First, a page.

Friday, 18 April 2008

Book Review: Akbar S Ahmed - Jinnah, Pakistan and Islamic Identity: the Search for Saladin

I recently re-read this book having enjoyed it so much in the past.

The book explores exactly the themes listed on its cover: The life of Mohammed Ali Jinnah, founder of Pakistan, the birth of Pakistan and the emergence of Islamic identity in the Indian subcontinent.

Although it looks back as far as the appearance of the first Muslims in India, its focus is on the period preceding the creation of Pakistan, the movement which lead to it and the legacies left behind by the key players involved.

I grew up in a home which revered Jinnah as Quaid-e-Azam (the Great Leader) and which had Allama Iqbal’s anthem for Pakistan on the back of my Urdu lesson books. So after seeing only biased, demonised portrayals of Jinnah, such as that in Attenborough’s film Ghandhi, it was a pleasure to read a book which tries to delve into the intelligent, passionate, humane, yet flawed nature of the person that he was.

The writer raises the issue of bias in historical reporting and how most of the well-known writing about Jinnah uses sources which were hostile to him – the British and the anti-partition camp. On the other hand all of the books published about Jinnah in Pakistan (almost an industry in itself) are almost sycophantic in nature. The writer attempts to prove all of his arguments using sources traditionally hostile and this is the only thing preventing this book from becoming a biased diatribe against Nehru and Mountbatten.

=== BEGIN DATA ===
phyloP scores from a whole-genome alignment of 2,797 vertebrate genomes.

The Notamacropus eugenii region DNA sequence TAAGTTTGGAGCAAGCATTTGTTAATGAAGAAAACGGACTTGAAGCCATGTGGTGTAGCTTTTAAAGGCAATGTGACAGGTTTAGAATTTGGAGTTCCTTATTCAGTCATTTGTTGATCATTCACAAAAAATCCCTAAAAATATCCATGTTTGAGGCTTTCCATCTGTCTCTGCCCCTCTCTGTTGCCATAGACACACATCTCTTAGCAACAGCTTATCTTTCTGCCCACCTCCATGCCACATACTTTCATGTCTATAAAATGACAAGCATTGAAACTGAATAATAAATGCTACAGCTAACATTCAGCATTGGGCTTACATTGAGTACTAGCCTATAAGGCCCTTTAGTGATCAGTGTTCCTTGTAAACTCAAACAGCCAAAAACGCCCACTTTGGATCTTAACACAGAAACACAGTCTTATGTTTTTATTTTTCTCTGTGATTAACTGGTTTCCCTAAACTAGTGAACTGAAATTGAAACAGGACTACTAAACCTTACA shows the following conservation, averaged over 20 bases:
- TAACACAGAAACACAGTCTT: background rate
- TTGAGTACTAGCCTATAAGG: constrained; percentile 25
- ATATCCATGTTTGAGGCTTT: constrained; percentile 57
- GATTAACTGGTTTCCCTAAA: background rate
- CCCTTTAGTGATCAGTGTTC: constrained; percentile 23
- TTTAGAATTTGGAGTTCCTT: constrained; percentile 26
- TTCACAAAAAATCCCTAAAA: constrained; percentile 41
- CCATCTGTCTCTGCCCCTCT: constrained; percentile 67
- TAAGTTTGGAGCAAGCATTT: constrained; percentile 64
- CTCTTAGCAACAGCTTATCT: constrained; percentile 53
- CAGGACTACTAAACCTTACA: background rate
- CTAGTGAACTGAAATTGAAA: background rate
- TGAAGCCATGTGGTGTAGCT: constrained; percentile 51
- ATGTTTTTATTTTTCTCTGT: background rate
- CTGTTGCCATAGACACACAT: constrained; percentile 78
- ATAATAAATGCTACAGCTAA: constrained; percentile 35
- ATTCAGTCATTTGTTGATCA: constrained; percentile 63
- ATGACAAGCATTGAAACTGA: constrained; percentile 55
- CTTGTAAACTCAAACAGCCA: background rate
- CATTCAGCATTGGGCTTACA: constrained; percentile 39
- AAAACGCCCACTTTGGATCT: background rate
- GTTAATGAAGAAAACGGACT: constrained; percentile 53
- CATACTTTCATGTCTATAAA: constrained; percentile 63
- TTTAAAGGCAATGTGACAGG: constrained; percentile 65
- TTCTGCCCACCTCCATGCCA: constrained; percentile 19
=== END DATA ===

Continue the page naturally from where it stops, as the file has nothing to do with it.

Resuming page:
At times this book does seem to engage in point-scoring and smug finger-pointing, but these moments are always balanced by the critical eye Ahmed casts over the Muslim’s of India and later Pakistan and their in-fighting and at times indolence.

The book provides a fresh contrast to the very negative view of Muslims, Pakistan and its people held by many. Well written and accessible for a history book, Ahmed’s writing gave me real insight into the history of my people, what they suffered and how they persevered despite being short-changed at partition and the breaking away of Bangladesh.

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